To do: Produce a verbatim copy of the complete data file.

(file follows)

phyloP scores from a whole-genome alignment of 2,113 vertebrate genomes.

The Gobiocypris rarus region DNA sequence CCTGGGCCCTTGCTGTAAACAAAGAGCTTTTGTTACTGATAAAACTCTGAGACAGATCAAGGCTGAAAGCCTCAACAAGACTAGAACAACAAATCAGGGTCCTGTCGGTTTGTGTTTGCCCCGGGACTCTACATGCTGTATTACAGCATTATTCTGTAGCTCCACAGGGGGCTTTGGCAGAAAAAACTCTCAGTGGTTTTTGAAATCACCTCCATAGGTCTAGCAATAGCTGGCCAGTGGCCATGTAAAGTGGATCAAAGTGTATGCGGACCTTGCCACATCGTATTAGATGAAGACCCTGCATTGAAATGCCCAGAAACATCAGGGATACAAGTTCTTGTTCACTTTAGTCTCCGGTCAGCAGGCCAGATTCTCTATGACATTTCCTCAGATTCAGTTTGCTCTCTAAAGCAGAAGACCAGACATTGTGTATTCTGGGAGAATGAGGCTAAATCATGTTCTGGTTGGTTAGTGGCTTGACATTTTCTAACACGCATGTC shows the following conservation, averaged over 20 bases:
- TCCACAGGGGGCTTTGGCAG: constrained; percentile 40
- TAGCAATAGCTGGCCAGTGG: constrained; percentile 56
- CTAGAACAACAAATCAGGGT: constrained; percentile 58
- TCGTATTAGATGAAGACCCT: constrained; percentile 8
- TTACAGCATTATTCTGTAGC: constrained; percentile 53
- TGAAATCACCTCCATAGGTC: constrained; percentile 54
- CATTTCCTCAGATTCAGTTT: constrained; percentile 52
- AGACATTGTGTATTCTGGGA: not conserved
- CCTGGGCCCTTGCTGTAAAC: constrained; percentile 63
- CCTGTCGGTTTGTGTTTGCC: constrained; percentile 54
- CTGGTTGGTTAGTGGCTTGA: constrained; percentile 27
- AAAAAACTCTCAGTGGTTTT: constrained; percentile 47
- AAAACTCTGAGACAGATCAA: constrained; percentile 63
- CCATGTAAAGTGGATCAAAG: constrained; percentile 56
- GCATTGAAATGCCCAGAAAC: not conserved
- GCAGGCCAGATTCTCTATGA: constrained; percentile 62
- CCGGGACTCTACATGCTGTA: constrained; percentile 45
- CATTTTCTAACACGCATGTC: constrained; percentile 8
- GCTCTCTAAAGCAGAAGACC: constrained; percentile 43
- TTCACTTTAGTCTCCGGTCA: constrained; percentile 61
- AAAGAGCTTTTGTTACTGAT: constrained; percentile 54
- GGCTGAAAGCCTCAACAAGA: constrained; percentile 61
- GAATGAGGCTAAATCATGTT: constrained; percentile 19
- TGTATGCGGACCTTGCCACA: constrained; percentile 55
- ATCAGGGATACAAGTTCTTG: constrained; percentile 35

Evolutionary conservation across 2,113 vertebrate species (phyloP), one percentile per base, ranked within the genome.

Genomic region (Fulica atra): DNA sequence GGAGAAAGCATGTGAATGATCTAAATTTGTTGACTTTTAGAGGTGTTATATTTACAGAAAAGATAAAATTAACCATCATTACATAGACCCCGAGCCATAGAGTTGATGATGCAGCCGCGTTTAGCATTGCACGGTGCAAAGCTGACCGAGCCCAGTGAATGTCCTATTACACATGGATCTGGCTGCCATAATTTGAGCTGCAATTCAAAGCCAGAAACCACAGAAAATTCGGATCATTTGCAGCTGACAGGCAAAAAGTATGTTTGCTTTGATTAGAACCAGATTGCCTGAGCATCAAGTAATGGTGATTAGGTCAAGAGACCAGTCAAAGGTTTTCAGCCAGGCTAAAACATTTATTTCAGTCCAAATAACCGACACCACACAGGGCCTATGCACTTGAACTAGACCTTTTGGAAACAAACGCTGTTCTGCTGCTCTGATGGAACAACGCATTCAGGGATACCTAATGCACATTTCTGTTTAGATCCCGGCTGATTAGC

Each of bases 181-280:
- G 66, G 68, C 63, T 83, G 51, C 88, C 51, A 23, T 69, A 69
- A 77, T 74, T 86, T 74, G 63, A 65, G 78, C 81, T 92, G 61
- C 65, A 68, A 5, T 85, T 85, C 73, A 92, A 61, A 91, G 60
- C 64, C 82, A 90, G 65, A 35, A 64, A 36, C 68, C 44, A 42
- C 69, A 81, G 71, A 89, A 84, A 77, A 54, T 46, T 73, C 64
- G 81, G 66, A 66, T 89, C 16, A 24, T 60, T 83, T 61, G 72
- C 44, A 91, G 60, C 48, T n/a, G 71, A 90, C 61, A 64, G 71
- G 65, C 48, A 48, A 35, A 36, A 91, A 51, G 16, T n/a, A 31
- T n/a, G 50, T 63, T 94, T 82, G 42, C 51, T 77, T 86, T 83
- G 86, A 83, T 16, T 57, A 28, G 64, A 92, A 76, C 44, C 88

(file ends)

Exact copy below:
phyloP scores from a whole-genome alignment of 2,113 vertebrate genomes.

The Gobiocypris rarus region DNA sequence CCTGGGCCCTTGCTGTAAACAAAGAGCTTTTGTTACTGATAAAACTCTGAGACAGATCAAGGCTGAAAGCCTCAACAAGACTAGAACAACAAATCAGGGTCCTGTCGGTTTGTGTTTGCCCCGGGACTCTACATGCTGTATTACAGCATTATTCTGTAGCTCCACAGGGGGCTTTGGCAGAAAAAACTCTCAGTGGTTTTTGAAATCACCTCCATAGGTCTAGCAATAGCTGGCCAGTGGCCATGTAAAGTGGATCAAAGTGTATGCGGACCTTGCCACATCGTATTAGATGAAGACCCTGCATTGAAATGCCCAGAAACATCAGGGATACAAGTTCTTGTTCACTTTAGTCTCCGGTCAGCAGGCCAGATTCTCTATGACATTTCCTCAGATTCAGTTTGCTCTCTAAAGCAGAAGACCAGACATTGTGTATTCTGGGAGAATGAGGCTAAATCATGTTCTGGTTGGTTAGTGGCTTGACATTTTCTAACACGCATGTC shows the following conservation, averaged over 20 bases:
- TCCACAGGGGGCTTTGGCAG: constrained; percentile 40
- TAGCAATAGCTGGCCAGTGG: constrained; percentile 56
- CTAGAACAACAAATCAGGGT: constrained; percentile 58
- TCGTATTAGATGAAGACCCT: constrained; percentile 8
- TTACAGCATTATTCTGTAGC: constrained; percentile 53
- TGAAATCACCTCCATAGGTC: constrained; percentile 54
- CATTTCCTCAGATTCAGTTT: constrained; percentile 52
- AGACATTGTGTATTCTGGGA: not conserved
- CCTGGGCCCTTGCTGTAAAC: constrained; percentile 63
- CCTGTCGGTTTGTGTTTGCC: constrained; percentile 54
- CTGGTTGGTTAGTGGCTTGA: constrained; percentile 27
- AAAAAACTCTCAGTGGTTTT: constrained; percentile 47
- AAAACTCTGAGACAGATCAA: constrained; percentile 63
- CCATGTAAAGTGGATCAAAG: constrained; percentile 56
- GCATTGAAATGCCCAGAAAC: not conserved
- GCAGGCCAGATTCTCTATGA: constrained; percentile 62
- CCGGGACTCTACATGCTGTA: constrained; percentile 45
- CATTTTCTAACACGCATGTC: constrained; percentile 8
- GCTCTCTAAAGCAGAAGACC: constrained; percentile 43
- TTCACTTTAGTCTCCGGTCA: constrained; percentile 61
- AAAGAGCTTTTGTTACTGAT: constrained; percentile 54
- GGCTGAAAGCCTCAACAAGA: constrained; percentile 61
- GAATGAGGCTAAATCATGTT: constrained; percentile 19
- TGTATGCGGACCTTGCCACA: constrained; percentile 55
- ATCAGGGATACAAGTTCTTG: constrained; percentile 35

Evolutionary conservation across 2,113 vertebrate species (phyloP), one percentile per base, ranked within the genome.

Genomic region (Fulica atra): DNA sequence GGAGAAAGCATGTGAATGATCTAAATTTGTTGACTTTTAGAGGTGTTATATTTACAGAAAAGATAAAATTAACCATCATTACATAGACCCCGAGCCATAGAGTTGATGATGCAGCCGCGTTTAGCATTGCACGGTGCAAAGCTGACCGAGCCCAGTGAATGTCCTATTACACATGGATCTGGCTGCCATAATTTGAGCTGCAATTCAAAGCCAGAAACCACAGAAAATTCGGATCATTTGCAGCTGACAGGCAAAAAGTATGTTTGCTTTGATTAGAACCAGATTGCCTGAGCATCAAGTAATGGTGATTAGGTCAAGAGACCAGTCAAAGGTTTTCAGCCAGGCTAAAACATTTATTTCAGTCCAAATAACCGACACCACACAGGGCCTATGCACTTGAACTAGACCTTTTGGAAACAAACGCTGTTCTGCTGCTCTGATGGAACAACGCATTCAGGGATACCTAATGCACATTTCTGTTTAGATCCCGGCTGATTAGC

Each of bases 181-280:
- G 66, G 68, C 63, T 83, G 51, C 88, C 51, A 23, T 69, A 69
- A 77, T 74, T 86, T 74, G 63, A 65, G 78, C 81, T 92, G 61
- C 65, A 68, A 5, T 85, T 85, C 73, A 92, A 61, A 91, G 60
- C 64, C 82, A 90, G 65, A 35, A 64, A 36, C 68, C 44, A 42
- C 69, A 81, G 71, A 89, A 84, A 77, A 54, T 46, T 73, C 64
- G 81, G 66, A 66, T 89, C 16, A 24, T 60, T 83, T 61, G 72
- C 44, A 91, G 60, C 48, T n/a, G 71, A 90, C 61, A 64, G 71
- G 65, C 48, A 48, A 35, A 36, A 91, A 51, G 16, T n/a, A 31
- T n/a, G 50, T 63, T 94, T 82, G 42, C 51, T 77, T 86, T 83
- G 86, A 83, T 16, T 57, A 28, G 64, A 92, A 76, C 44, C 88